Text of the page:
The Removal of BBQ Grease From a Deck
Barbecue may be a culinary treasure for outdoor summertime cooks, but BBQ stains, especially food particles and grease, can cause discoloration to wooden decks. Whether you want to clean up one spill, or remove multiple grease stains, you always need to clean away grease before refinishing or restoring a wooden deck. With the proper solution and cleaning techniques you can remove the grease and revitalize your deck.
Wipe up any food particles or clumps of BBQ sauce that you see on the deck.
Apply a sodium percarbonate-based cleaner to a nylon brush. Sodium percarbonate, otherwise known as an oxygen bleach, is the type of cleaning solution that you want to use on a deck. While you might find deck cleaners that contain chlorine bleach, these cleaners can damage the deck's wood fibers during cleaning.
An oxygen-based bleach will remove common stains such as BBQ grease, in addition to mildew stains and the discoloration from UV degradation. Don't apply the solution directly to the wood. You want to only focus on the area of the deck that is stained, which is why you should apply the solution to the brush first.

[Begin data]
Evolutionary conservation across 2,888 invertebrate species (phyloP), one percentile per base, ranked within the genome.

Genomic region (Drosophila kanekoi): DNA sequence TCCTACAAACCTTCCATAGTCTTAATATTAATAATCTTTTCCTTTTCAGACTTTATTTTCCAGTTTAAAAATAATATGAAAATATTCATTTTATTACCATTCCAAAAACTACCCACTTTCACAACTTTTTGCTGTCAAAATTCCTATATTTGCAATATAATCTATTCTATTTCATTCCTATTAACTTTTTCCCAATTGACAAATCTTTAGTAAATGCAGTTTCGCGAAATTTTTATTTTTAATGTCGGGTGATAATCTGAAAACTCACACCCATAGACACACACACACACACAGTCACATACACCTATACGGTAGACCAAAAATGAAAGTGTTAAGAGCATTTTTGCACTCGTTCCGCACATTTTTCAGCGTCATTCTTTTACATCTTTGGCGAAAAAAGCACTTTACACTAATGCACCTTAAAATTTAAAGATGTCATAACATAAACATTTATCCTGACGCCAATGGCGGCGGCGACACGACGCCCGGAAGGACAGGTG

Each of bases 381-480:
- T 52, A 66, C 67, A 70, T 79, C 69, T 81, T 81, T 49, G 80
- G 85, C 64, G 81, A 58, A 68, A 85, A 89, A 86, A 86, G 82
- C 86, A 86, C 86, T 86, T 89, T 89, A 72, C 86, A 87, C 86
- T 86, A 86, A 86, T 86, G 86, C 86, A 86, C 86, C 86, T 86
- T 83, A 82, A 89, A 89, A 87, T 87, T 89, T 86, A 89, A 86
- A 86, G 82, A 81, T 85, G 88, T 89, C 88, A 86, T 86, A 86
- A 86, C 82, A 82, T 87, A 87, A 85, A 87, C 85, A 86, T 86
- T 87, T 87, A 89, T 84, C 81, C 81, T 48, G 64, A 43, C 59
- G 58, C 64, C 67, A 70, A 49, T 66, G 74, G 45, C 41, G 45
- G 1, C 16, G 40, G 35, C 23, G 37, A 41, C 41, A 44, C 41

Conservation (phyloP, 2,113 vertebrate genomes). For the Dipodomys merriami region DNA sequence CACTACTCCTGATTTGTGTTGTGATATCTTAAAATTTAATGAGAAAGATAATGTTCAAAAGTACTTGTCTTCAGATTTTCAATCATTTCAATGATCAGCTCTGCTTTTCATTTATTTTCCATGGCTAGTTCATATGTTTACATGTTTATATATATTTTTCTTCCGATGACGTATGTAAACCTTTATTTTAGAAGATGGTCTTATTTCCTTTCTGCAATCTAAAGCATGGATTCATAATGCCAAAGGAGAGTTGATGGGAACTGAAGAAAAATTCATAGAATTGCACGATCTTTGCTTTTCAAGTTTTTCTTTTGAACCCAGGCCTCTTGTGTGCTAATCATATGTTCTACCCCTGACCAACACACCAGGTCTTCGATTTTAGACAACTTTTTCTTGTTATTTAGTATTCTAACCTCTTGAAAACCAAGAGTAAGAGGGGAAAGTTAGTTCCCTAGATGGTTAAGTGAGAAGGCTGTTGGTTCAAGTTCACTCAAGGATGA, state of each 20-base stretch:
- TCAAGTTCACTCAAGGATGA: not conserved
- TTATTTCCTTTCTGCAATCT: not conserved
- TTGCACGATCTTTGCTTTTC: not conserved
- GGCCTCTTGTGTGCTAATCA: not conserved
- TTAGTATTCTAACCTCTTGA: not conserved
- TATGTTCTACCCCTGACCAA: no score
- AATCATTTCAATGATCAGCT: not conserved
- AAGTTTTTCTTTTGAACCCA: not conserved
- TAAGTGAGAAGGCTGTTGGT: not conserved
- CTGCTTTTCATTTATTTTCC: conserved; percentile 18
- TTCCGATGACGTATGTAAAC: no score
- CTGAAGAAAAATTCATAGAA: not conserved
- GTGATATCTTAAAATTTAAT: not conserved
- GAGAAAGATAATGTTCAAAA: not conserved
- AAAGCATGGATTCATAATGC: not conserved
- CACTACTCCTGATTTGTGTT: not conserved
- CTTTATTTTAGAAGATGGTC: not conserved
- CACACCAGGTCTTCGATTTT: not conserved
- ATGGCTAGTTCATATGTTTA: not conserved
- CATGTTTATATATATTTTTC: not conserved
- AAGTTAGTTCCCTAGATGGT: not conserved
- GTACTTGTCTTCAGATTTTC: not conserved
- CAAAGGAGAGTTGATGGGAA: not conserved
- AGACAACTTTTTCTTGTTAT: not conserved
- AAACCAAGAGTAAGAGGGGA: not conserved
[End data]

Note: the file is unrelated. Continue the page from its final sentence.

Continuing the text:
Scrub the grease spot vigorously until a foam forms.
Rinse the area with a clean, wet towel or spray it away with a water hose. Clean again if necessary.
Wash the area with a power washer if the chemical cleaner does not remove the grease. You can rent a power washer from a hardware store. Don't put the setting too high for the first wash and be cautious that too much pressure could damage the deck wood.
- Do not scrub the deck with sandpaper or use a chemical stripper unless you will refinish the entire deck. Strippers and sandpaper will remove a layer of the deck surface, which you will then need to refinish in order to restore it to its original form.
Jessica Jewell is a writer, photographer and communications consultant who began writing professionally in 2005. Her chapbook, "Slap Leather," is forthcoming from dancing girl press. Her recent work has appeared in "Nimrod," "Harpur Palate," "Copper Nickel," "Rhino," "wicked alice," "Poetry Midwest" and "Barn Owl Review." Jewell was recently nominated for a Pushcart Prize. She earned her Master of Fine Arts from Kent State University.
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